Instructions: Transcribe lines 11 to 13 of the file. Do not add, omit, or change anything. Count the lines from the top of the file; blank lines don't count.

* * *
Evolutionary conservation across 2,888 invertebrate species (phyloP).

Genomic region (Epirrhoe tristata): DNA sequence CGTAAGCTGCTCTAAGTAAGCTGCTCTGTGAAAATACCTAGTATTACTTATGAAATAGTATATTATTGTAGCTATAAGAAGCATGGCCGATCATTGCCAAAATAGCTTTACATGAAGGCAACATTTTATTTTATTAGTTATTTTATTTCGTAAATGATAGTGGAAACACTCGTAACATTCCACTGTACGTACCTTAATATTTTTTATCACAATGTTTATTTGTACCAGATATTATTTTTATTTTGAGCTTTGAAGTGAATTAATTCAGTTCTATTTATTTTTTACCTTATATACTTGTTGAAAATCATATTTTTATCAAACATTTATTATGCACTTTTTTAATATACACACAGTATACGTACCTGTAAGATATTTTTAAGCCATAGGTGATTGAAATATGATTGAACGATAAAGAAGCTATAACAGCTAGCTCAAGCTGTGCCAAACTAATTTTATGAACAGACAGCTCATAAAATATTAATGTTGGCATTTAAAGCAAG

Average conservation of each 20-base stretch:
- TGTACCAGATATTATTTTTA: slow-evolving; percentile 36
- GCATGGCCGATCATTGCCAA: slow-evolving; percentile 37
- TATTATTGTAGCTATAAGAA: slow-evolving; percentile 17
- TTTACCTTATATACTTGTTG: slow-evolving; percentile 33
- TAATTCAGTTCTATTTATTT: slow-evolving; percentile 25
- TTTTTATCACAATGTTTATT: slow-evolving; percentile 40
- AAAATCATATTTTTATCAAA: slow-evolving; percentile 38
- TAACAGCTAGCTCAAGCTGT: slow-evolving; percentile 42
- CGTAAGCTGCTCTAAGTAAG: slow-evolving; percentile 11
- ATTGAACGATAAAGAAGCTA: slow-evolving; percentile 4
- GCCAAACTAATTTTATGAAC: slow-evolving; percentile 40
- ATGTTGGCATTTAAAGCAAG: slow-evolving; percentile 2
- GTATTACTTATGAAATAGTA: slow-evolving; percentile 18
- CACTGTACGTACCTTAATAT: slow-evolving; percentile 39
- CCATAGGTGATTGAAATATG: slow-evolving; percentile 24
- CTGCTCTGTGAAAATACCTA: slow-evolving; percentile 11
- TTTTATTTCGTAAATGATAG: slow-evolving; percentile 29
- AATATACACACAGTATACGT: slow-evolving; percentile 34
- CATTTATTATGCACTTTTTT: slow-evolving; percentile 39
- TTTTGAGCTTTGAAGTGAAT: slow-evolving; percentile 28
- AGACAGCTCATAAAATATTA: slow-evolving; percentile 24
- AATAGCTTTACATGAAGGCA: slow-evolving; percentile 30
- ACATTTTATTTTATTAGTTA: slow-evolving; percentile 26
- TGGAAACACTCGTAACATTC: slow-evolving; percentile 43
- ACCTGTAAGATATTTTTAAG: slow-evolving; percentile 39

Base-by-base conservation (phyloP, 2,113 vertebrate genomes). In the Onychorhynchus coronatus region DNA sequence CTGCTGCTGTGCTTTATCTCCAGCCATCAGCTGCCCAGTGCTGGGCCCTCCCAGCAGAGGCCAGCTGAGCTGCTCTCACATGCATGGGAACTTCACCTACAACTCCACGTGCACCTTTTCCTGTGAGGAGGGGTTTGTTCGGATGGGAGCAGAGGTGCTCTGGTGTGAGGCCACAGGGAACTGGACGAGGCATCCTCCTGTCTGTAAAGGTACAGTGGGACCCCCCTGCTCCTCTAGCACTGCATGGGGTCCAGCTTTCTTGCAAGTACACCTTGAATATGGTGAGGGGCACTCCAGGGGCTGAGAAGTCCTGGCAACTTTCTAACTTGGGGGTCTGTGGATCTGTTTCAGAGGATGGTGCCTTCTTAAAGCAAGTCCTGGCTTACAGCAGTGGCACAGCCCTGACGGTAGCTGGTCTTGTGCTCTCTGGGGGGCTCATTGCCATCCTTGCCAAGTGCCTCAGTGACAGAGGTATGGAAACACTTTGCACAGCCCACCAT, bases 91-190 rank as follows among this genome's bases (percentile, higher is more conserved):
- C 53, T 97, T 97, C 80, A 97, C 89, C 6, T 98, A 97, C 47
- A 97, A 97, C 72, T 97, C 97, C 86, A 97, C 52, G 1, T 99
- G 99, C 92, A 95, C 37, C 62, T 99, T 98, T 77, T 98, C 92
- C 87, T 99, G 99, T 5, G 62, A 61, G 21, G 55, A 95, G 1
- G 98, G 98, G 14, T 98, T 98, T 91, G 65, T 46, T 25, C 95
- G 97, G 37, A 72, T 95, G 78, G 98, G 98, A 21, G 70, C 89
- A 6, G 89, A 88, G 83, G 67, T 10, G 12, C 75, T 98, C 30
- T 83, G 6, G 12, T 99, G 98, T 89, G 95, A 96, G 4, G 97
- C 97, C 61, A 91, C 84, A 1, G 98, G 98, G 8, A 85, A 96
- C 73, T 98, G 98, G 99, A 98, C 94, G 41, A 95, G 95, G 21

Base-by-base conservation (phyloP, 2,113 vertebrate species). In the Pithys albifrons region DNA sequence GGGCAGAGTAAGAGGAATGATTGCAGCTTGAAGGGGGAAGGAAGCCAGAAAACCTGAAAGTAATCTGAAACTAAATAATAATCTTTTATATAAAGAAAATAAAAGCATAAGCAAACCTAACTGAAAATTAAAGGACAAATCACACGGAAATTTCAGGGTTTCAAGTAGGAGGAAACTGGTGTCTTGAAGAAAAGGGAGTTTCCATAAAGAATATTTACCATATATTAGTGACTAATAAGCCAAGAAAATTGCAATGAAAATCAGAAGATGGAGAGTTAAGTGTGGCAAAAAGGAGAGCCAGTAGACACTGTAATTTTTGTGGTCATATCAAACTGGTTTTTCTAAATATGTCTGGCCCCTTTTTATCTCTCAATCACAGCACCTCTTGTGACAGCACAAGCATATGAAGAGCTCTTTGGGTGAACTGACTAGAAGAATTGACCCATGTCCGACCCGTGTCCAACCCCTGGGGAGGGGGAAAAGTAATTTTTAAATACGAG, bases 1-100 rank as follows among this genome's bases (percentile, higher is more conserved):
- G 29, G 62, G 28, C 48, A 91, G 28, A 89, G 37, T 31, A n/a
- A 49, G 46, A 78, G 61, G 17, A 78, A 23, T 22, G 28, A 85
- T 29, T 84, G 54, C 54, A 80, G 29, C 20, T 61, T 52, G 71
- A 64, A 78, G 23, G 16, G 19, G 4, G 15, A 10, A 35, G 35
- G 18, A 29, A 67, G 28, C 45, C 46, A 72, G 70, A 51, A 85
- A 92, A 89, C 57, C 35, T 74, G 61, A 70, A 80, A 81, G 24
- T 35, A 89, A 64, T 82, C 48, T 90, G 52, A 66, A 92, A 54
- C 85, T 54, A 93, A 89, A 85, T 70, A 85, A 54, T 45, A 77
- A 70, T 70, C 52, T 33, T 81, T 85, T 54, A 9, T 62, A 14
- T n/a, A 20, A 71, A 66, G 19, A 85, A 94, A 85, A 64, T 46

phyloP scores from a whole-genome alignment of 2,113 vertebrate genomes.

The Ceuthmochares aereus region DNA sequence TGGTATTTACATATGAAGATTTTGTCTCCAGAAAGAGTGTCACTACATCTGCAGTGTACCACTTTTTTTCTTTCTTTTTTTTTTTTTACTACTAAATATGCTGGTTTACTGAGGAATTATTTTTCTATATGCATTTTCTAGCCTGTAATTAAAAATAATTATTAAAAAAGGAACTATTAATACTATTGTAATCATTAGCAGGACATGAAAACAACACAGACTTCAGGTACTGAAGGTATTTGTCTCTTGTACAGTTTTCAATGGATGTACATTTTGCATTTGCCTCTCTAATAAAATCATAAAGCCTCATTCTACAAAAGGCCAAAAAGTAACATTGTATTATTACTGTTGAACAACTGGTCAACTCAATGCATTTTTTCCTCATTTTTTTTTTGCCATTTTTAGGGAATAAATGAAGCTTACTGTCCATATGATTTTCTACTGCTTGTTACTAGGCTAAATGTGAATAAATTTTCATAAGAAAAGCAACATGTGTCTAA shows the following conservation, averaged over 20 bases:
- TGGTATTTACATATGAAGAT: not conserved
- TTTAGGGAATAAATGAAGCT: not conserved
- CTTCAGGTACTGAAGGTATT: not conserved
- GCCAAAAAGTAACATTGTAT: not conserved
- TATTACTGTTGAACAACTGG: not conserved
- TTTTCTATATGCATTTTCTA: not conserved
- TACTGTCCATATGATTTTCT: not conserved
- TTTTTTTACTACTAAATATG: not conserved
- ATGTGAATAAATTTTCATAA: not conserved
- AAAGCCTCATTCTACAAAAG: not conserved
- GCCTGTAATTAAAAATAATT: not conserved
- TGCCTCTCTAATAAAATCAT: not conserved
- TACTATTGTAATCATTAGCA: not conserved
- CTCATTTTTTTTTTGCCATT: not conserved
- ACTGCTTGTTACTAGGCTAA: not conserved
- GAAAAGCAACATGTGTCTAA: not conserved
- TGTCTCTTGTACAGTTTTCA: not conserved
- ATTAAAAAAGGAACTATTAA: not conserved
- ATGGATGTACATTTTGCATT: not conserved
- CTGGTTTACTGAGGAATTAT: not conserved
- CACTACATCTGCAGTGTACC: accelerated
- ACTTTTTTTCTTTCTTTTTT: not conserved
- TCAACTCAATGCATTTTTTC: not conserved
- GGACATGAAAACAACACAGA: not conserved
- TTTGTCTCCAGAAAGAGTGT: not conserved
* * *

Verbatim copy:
- TAACAGCTAGCTCAAGCTGT: slow-evolving; percentile 42
- CGTAAGCTGCTCTAAGTAAG: slow-evolving; percentile 11
- ATTGAACGATAAAGAAGCTA: slow-evolving; percentile 4